Tag Archives | Niger

The struggle against violent jihad: An alternative approach to bringing peace to the Sahel?

In a recent article, Reuters documents regional peacekeeping comittees’ efforts to maintain stability in Amataltal, Niger. “In the Tillaberi region, a lack of local leadership, peace mechanisms or strong ties with Niamey have allowed ethnic rivalries to fester and attacks to continue, security experts said. Jihadist groups have won recruits among disaffected locals who believe the state has abandoned them.” With French troops struggling to contain violence elsewhere, and the US contemplating a drawdown of forces, local leaders offer a possible blueprint for defeating militants without weapons: a network of influential ex-rebels, clerics and peace committees that has stopped jihadists gaining a foothold by monitoring grievances and people with extreme ideas. Read more on Reuters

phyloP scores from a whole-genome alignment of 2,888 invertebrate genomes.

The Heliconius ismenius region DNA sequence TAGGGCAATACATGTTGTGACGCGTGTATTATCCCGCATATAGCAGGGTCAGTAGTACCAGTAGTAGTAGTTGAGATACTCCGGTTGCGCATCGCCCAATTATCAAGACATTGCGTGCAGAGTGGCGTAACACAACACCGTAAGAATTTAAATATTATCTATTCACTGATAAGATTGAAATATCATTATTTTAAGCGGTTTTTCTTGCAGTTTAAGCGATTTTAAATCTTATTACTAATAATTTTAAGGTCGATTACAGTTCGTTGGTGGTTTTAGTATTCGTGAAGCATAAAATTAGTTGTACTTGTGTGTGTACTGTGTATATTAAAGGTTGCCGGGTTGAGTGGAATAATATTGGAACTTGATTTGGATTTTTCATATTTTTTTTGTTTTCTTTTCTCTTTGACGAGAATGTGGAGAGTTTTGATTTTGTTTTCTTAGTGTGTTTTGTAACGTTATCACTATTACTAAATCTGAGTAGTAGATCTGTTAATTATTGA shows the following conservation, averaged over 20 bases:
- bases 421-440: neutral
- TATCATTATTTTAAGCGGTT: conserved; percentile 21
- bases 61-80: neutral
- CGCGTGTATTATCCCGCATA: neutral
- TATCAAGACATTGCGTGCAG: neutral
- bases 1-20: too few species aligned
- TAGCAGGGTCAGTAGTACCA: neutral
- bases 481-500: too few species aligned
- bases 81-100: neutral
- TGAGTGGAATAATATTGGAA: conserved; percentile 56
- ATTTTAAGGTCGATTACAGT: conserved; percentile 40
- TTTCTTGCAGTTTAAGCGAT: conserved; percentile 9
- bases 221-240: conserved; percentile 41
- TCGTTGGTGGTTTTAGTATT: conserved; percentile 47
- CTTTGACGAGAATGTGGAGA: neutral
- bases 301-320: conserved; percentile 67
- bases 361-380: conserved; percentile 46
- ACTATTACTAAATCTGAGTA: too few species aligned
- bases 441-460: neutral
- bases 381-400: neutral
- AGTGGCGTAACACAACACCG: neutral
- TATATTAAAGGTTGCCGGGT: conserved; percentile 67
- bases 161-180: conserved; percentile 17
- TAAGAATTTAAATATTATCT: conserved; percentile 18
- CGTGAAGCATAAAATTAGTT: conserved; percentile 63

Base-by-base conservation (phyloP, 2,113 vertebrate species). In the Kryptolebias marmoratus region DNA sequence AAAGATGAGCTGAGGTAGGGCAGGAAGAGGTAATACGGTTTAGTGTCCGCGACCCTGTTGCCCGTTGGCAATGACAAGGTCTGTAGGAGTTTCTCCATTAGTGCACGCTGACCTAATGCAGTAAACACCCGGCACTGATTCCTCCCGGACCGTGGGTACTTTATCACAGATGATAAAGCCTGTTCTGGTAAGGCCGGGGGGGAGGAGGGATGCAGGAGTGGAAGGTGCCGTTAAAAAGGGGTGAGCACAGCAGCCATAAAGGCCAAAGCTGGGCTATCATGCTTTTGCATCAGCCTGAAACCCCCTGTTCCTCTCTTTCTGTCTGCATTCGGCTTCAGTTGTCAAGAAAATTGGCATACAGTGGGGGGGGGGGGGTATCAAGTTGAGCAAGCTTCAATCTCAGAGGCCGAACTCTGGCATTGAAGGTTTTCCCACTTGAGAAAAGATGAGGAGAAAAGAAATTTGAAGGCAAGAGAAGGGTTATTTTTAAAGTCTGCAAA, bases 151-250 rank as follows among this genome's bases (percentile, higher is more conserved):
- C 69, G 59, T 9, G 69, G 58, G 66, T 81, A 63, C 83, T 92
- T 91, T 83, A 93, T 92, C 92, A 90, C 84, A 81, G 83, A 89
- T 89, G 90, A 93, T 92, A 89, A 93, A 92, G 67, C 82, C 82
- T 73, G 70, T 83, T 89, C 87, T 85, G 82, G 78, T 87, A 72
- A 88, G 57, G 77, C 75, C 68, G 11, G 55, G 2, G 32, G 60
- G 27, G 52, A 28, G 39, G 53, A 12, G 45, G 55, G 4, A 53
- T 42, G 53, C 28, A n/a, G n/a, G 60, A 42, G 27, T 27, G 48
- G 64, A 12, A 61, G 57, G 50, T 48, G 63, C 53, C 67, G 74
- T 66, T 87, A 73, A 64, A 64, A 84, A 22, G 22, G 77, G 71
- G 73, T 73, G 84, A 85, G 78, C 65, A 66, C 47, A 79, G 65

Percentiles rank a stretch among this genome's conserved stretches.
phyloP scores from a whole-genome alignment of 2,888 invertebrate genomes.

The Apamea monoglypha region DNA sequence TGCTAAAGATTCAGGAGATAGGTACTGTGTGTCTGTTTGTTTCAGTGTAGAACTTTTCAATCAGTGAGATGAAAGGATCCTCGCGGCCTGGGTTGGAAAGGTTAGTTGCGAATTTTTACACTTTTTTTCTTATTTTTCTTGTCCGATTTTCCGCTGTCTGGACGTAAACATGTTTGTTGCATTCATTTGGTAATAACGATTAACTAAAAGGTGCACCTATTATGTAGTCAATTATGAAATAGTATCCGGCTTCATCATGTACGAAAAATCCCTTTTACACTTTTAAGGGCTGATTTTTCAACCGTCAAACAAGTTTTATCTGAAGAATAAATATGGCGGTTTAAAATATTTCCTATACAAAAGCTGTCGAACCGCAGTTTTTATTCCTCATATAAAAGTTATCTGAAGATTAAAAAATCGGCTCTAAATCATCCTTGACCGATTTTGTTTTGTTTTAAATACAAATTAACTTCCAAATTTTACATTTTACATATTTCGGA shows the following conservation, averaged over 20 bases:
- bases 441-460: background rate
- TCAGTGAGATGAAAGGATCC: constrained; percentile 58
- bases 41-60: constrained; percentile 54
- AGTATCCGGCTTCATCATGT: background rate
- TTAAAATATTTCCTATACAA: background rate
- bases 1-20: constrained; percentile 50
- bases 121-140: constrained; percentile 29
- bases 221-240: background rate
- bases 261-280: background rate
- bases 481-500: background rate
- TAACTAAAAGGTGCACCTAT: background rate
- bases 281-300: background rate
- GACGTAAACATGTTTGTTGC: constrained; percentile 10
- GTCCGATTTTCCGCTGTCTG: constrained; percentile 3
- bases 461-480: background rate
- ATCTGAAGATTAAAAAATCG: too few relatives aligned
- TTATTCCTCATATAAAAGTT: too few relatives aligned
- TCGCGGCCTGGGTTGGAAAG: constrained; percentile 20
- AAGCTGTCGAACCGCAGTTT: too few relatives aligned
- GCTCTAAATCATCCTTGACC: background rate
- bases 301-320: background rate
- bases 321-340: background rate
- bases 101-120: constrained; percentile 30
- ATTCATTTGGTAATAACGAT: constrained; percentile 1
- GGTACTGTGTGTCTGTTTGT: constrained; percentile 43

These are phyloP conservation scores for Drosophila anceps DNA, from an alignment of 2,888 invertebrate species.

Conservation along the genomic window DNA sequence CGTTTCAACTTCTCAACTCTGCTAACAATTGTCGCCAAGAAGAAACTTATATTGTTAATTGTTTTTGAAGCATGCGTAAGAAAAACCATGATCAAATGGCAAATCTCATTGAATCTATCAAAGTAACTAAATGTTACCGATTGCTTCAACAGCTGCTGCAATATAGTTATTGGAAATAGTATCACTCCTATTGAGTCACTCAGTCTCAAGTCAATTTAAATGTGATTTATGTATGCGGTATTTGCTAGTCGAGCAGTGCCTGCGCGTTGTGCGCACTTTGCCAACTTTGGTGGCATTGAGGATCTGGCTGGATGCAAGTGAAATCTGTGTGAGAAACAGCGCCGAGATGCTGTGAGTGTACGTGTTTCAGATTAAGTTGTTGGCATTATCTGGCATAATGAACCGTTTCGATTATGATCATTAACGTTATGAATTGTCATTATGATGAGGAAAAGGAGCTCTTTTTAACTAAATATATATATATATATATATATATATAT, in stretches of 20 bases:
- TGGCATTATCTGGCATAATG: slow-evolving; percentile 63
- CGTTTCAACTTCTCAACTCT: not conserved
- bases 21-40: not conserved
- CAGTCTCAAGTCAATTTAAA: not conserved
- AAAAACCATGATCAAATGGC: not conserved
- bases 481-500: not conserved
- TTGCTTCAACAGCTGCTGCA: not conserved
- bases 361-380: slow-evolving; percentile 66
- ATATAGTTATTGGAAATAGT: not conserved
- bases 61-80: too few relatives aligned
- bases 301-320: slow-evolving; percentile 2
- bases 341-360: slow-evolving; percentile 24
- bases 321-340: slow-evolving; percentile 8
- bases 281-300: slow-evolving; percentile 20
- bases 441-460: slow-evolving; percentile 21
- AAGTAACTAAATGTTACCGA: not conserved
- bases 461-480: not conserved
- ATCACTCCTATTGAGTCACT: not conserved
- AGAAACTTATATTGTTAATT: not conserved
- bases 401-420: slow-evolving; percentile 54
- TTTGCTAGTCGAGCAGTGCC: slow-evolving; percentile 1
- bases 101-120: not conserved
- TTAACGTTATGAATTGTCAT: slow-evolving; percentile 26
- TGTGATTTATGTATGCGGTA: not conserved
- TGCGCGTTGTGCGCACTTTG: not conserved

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The 1958 Referendum in French Sub-Saharan Africa

In most of France’s colonial territories in sub-Saharan Africa there was a massive ‘yes’ vote, with over 90% of those who turned out to vote voting in favour of joining the French Community. The two exceptions were Guinée, where over 95% of those voting voted ‘No’ to the Community, and Niger, where the turnout was low (only 37%) and just 78% of those who turned out to vote voted ‘Yes’ to the Community. Here a prominent Nigerien historian says that, if the elections had been free and fair, ‘No’ would have won. Read more on rfi Afrique

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